Engineering Know-how Accelerates Implant Healing



Dental implants typically take 2 to 4 months to heal. Yet research from the Texas A&M University Baylor College of Dentistry uses principles gleaned from electrical engineering to accelerate that process to 5 weeks. Also, the results could be extended to other bone implant systems.

“In this study, we showed that the fabrication of nanoscale films as coatings for implantable devices healed large bone defects within a 5-week period,” said Dr. Azhar Ilyas, a postdoctoral research associate who works in the lab of assistant professor Dr. Venu Varanasi at the school.

“The beauty of our work is that we can tune and tweak the material’s properties in such a way that the bone chemistry of the newly generated bone exactly matches the surrounding bone,” added Ilyas, who has a BS in electrical engineering, enabling him to use high-precision, nanoscale fabrication methods applied in semiconductors and solar cells.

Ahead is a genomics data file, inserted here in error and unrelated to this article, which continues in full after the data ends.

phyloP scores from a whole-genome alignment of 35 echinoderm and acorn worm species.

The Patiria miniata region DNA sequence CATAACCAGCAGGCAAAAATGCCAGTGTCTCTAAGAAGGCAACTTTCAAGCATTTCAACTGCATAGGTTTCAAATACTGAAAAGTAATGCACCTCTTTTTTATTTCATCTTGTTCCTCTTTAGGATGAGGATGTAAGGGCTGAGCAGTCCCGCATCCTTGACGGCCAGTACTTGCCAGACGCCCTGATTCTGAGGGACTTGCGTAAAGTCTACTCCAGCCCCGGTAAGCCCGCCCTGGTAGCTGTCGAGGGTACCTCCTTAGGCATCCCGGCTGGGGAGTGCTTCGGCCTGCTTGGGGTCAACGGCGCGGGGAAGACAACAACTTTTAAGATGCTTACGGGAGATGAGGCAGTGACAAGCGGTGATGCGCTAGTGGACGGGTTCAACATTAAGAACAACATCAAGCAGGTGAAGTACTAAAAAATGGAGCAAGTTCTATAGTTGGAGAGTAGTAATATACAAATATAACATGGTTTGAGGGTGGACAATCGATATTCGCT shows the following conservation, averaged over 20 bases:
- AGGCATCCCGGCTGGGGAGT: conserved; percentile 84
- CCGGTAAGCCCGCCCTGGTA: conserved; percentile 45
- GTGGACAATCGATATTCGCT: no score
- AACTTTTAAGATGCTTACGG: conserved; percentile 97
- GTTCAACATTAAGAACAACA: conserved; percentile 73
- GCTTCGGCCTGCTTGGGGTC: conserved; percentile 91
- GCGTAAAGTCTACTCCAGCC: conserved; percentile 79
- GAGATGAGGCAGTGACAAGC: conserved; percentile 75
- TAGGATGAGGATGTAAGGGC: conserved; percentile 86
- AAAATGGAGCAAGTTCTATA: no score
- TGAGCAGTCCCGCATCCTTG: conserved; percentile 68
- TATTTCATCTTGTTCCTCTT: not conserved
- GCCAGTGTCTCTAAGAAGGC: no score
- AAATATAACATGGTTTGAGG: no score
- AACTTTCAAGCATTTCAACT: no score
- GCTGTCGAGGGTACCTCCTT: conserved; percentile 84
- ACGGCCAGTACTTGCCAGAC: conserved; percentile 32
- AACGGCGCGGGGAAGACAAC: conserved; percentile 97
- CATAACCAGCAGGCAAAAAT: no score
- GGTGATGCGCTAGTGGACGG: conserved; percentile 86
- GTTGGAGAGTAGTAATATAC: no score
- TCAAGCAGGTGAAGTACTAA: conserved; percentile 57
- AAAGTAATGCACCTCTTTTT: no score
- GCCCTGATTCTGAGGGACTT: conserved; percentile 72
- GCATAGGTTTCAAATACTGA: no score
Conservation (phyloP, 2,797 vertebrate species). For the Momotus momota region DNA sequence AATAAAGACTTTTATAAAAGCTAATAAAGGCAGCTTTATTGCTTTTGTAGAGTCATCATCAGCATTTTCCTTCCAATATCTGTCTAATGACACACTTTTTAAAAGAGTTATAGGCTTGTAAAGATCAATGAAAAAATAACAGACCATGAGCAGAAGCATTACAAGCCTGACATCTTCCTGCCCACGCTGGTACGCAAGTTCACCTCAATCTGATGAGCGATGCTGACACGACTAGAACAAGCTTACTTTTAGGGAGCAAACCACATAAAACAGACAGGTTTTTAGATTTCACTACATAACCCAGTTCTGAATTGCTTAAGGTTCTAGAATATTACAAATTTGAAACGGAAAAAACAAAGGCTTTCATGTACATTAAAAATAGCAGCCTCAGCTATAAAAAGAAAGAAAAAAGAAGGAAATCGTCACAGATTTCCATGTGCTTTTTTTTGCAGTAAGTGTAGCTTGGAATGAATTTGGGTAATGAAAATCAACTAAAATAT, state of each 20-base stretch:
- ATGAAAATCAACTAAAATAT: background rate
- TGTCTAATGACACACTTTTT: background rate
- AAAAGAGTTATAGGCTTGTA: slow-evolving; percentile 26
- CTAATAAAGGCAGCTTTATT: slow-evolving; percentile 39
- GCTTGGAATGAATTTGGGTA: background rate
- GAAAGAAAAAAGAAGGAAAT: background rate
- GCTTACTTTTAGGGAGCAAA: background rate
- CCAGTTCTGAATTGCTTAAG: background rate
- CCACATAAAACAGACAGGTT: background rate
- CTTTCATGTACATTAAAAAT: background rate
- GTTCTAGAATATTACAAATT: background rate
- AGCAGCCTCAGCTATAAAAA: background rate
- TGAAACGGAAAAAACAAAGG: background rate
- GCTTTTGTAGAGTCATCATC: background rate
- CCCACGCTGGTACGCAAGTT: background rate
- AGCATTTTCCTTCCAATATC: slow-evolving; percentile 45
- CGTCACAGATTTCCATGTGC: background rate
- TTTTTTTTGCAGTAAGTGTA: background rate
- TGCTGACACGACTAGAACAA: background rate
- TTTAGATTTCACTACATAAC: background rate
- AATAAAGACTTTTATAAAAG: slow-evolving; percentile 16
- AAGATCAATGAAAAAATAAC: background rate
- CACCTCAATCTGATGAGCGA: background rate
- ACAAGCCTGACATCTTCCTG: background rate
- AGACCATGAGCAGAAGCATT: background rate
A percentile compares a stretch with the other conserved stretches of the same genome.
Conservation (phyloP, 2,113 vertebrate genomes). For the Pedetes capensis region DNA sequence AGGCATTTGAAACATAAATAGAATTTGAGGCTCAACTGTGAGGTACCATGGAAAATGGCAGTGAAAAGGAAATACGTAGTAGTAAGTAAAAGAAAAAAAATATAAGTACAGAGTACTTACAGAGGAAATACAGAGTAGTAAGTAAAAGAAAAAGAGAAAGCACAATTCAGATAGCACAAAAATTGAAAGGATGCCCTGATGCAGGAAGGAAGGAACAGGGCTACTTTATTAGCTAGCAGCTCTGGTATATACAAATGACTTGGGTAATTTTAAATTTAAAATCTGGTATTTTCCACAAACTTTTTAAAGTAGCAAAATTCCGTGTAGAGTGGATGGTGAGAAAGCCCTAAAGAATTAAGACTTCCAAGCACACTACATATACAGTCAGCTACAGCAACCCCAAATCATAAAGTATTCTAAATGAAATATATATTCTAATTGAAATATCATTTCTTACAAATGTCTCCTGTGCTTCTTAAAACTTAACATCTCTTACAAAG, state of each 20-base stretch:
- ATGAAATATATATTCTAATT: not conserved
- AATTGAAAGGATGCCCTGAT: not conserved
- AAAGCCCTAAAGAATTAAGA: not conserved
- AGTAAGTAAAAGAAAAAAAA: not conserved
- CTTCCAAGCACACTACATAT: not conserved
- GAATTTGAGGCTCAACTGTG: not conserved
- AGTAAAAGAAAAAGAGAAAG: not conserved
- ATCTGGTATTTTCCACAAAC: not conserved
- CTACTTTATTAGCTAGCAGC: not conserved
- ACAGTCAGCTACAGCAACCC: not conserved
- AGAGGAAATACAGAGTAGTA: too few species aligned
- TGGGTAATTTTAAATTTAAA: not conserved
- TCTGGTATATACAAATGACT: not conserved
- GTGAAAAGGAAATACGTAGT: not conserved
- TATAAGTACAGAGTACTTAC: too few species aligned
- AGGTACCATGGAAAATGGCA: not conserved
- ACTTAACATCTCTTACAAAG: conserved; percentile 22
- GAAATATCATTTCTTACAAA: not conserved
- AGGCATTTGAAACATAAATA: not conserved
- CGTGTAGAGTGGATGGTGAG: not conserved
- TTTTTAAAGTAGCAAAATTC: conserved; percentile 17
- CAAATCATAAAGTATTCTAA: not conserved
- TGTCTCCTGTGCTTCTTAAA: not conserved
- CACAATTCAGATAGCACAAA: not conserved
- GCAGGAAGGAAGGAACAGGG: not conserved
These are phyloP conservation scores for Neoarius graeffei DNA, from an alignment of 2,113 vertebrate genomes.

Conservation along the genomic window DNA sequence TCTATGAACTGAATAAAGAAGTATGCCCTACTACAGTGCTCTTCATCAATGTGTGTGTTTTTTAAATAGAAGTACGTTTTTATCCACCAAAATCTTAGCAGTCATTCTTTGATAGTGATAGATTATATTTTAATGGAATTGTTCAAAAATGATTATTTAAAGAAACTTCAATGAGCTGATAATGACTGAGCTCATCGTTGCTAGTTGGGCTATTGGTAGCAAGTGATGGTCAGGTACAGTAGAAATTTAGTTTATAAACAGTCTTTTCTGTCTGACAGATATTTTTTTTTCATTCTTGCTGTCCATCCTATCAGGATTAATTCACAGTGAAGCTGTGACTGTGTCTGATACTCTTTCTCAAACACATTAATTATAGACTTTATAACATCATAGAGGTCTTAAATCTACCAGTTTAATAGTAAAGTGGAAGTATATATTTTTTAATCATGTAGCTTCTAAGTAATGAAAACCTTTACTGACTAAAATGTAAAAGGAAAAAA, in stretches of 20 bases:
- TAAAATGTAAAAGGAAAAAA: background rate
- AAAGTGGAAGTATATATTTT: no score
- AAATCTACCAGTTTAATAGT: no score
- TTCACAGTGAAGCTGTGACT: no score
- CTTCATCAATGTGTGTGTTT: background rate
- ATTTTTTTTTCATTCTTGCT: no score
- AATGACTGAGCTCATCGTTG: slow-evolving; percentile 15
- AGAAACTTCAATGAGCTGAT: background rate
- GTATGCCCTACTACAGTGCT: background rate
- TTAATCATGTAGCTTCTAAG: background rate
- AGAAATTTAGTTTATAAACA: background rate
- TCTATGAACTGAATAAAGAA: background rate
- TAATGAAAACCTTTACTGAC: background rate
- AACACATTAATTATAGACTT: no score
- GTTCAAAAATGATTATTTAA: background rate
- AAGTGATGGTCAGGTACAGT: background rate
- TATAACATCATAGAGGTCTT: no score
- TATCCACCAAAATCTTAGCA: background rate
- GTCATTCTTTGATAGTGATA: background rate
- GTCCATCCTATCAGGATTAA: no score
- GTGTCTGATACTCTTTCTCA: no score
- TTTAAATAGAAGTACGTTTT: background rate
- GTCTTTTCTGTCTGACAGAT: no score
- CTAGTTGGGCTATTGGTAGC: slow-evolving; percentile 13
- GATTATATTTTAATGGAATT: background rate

Since oral and maxillofacial bone has different biochemical properties, Ilyas said, he and his colleagues can modify the material properties accordingly. Changes on the bone’s surface and at the cellular level complement each other.

“The surface chemistry promotes osteogenesis while nanostructured surface morphology enhances cellular response and improves osteointegration via mechanical bonding,” Ilyas said.

The research is funded by a $228,000 National Institutes of Health R03 grant and supplementary grants. Ilyas also has received a merit-based travel award from the Texas A&M Health Science Center Postdoctoral Association to present his work at the 2016 American Association for Dental Research annual meeting in Los Angeles, March 16-19.

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